Jailhouse Rock, Elvis Presley’s third film, premiered in Memphis on October 17, 1957, and was released nationwide on November 8. Variety listed it at #14 on its list of “Top Grossers of 1957,” and in 2004 the film was selected for preservation in the United States National Film Registry for being "culturally, historically, or aesthetically significant." While rating behind King Creole in popularity with both critics and fans alike, Jailhouse Rock has proved to be Elvis’ most historically significant movie. Fifty years after its making, it remains a classic rock ’n’ roll film.
The following three anecdotes appeared in the press within a week following the release of Jailhouse Rock in November 1957. All three speak to the cultural impact of the film at the time.
• “Prison Chief Grimaces; ‘Jailhouse Rock’ Link to Carolina Unfavorable”
That was the headline over an article in Variety on November 13, 1957, just five days after Jailhouse Rock’s national release. It seems that about three minutes after the film’s opening credits, an outside view of the prison in which Vince Everett (Elvis) was to serve his sentence for manslaughter, briefly flashed on the screen. A number of North Carolina residents who viewed the film recognized the facility as their state’s Central Prison, located outside Raleigh.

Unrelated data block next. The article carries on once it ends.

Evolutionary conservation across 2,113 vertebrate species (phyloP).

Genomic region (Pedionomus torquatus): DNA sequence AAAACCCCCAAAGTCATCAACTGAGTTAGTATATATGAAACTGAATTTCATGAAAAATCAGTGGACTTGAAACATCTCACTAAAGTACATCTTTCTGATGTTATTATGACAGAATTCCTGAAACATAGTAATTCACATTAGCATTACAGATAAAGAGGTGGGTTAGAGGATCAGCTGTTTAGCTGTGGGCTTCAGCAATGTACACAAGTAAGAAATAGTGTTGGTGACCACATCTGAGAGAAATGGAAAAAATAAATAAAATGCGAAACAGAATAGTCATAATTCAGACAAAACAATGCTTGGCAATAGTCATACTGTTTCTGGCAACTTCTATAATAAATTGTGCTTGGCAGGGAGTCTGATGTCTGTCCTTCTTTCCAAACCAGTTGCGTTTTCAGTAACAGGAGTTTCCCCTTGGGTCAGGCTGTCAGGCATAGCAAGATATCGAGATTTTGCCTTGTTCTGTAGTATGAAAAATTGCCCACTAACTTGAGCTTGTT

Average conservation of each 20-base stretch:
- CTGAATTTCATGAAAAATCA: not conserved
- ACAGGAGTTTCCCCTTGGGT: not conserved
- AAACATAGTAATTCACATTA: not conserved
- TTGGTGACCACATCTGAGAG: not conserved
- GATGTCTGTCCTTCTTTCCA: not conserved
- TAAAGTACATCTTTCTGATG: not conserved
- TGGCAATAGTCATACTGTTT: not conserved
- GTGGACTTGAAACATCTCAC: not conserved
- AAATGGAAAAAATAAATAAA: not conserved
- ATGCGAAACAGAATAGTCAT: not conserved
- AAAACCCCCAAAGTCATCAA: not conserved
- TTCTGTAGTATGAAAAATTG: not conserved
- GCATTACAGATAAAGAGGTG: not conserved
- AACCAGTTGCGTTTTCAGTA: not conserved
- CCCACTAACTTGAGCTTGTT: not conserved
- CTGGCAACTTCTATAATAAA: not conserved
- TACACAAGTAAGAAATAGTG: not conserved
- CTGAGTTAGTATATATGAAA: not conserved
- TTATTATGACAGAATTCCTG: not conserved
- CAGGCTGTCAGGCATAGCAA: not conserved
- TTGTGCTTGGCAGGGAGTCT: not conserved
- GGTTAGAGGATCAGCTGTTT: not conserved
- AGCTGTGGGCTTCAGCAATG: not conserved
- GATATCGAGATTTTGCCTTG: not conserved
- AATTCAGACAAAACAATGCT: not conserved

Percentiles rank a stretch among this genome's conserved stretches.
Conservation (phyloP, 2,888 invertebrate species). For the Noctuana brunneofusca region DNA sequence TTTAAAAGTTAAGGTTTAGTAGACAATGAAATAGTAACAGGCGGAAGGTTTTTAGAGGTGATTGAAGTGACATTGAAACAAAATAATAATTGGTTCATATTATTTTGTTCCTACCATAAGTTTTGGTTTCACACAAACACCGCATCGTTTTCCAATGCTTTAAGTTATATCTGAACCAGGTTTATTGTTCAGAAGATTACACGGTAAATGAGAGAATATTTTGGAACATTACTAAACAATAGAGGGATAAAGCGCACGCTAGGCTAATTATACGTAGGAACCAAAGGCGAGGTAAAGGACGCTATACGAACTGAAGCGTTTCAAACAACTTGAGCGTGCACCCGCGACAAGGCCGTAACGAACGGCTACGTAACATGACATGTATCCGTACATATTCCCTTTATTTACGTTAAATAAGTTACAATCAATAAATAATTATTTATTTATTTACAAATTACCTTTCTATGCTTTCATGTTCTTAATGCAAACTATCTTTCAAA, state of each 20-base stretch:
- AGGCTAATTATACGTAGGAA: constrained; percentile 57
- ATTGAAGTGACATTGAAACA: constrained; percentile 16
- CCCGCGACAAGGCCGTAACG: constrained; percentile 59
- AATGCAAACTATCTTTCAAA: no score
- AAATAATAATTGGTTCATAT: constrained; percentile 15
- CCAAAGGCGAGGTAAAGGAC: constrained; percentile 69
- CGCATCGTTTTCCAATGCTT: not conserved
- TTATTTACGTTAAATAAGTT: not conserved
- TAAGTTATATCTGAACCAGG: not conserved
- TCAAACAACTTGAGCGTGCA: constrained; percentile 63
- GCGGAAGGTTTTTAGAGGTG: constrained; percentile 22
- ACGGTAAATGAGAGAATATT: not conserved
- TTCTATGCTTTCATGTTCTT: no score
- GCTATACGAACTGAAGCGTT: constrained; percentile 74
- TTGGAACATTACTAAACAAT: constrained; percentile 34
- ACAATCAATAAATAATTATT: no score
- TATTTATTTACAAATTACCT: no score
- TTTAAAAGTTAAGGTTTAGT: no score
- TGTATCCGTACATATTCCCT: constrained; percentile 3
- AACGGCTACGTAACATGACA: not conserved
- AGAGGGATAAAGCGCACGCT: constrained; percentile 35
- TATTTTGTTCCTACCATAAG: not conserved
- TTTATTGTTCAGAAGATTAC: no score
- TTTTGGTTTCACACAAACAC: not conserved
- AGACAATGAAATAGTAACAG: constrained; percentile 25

Speaking to reporters, North Carolina State Prisons Director W. F. Bailey expressed disappointment that his state’s penitentiary appeared as the “big house” in Presley’s movie. According to Bailey, Metro-Goldwyn-Mayer had not asked permission to use a shot of Central Prison in Jailhouse Rock. “I wouldn’t have allowed it if they’d contacted me,” the director said.
In the Variety article, Bailey made it clear that he was not so much concerned about the outside view of the prison as he was about the perception that the interior scenes of prison discipline involving Presley in the movie were representative of what actually occurred in Central Prison. In particular, he referred to the scene in which Presley’s character is tied up and flogged for his part in a prison riot. In the scene the callous film warden stands nearby and counts off the lashes.